The W3C, P3P and the Intermind Patent

November 3, 1999

Lisa Rein

Last week, the W3C published an analysis from Pennie & Edmonds LLP on whether implementations of their Platform for Privacy Preferences Project (P3P) would infringe a patent held by Seattle-based Intermind Corporation.

The analysis confirmed that it would be possible to implement P3P without infringing the patent—great news for implementors and users of the new standard—but the episode raises important issues about protection of the freedom to implement open standards.

A peculiar twist to this case is that Intermind themselves were involved in the W3C working groups on P3P, and had declared during that time that they had a patent pending that may impact the new standard.


Overview of P3P
Intermind Corp.
Intermind's Patent
Analysis of P3P and US Patent 5,862,325 by the W3C's legal counsel.
P3P 1.0 Working Draft
APPEL Working Draft

P3P itself is a good example of the flexibility and extensibility that is the promise of XML and RDF. Essentially, a P3P implementation informs a user of a web site's privacy practices and allows them to control what information they disclose to a site, and how the site is allowed to use it. For a summary of P3P's features, see the sidebar "Overview of P3P".

Part of P3P consists of rules enabling automatic negotiation of privacy concerns by a client-side program linked to the browser with the web site's server. This negotiation will be performed by an agent program on behalf of the user.

It is at this point where the conflict with the Intermind patent begins: agents automatically transferring data and interacting on behalf of both and information provider and consumer.

This model is not restricted to P3P: software agents performing automatic negotiations are likely to be a prominent feature in the e-commerce systems of the near future. Thus the issue of exactly what the Intermind patent does and does not claim is of prime importance for today's XML implementors.

In this article we examine the claims of the Intermind patent, the reasons P3P doesn't infringe the patent, and review the implications for the future.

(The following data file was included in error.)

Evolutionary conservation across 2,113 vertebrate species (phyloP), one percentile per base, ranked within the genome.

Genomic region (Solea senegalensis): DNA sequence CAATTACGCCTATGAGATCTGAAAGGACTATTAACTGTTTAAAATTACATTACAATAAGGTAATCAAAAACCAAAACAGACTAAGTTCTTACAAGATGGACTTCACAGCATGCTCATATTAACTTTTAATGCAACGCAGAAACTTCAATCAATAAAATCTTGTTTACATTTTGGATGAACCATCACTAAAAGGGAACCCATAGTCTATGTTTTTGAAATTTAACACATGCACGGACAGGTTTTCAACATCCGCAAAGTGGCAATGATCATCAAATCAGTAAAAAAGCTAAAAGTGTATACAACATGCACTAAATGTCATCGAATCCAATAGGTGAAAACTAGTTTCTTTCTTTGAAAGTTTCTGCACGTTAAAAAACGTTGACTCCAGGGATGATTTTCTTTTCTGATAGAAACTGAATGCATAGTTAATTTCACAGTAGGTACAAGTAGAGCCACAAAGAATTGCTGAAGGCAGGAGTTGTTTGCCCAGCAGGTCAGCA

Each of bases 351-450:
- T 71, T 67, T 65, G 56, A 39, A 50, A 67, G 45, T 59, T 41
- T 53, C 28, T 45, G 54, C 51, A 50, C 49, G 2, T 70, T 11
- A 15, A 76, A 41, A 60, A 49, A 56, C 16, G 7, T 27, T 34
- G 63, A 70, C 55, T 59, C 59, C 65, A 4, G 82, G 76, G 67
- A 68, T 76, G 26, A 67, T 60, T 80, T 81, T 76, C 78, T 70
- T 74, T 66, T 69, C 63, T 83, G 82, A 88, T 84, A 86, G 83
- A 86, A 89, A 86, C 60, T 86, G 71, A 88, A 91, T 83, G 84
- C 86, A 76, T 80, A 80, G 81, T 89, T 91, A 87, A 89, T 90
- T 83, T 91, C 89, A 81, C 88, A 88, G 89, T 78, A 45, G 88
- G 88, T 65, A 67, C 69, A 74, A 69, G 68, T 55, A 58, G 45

What is covered by the Intermind patent?

The Intermind patent, entitled "Computer-based communication system and method using metadata defining a control structure", essentially defines an automated communication system where a provider computer transfers to a consumer computer an object (referred to as a "communications object") containing data, metadata and methods.

The transfer of "methods" means that a server computer can transfer rules to a client computer that can be executed at a later time. For example, a rule could be sent to the client which dictates schedules and conditions for retrieval of content from a publisher. These rules control "IF...THEN" aspects of the communications relationship between a consumer and provider.

So what distinguishes Intermind's technology from prior art in this area? After all, transfer of data, metadata and program code from server to client is nothing new.

"The distinctions between other metadata technologies and ours are very real," Peter Heymann, one of Intermind's founders, insists. "What makes ours unique is that the metadata is used to define the control processes."

"For example, groupware technologies rely heavily on metadata, such as the topic names in a Notes discussion database. However, the overall system uses a fixed architecture defining how information is delivered and shared. Metadata-based channel technologies will "open this up" the same way the Web has freed us from proprietary, closed document formats."

"Many people observe that metadata is involved in many other communications technologies, and that's absolutely right. In fact, metadata is the very foundation of the Web—the tags in every web page are metadata that describe the information contained between the tags. A browser is a program that knows how to process that metadata to display and link that information."

"Our patent is focused on a new way to automate communications. Our technology relies on the transfer of metadata from an author to a subscriber in order to control the subsequent delivery of information in either direction between the two.

"What makes it unique is that the metadata is used to define the control processes. Specifically this means a process to automatically detect and transfer updates from the publisher to the subscriber, or a process to automatically deliver subscriber information back to the publisher."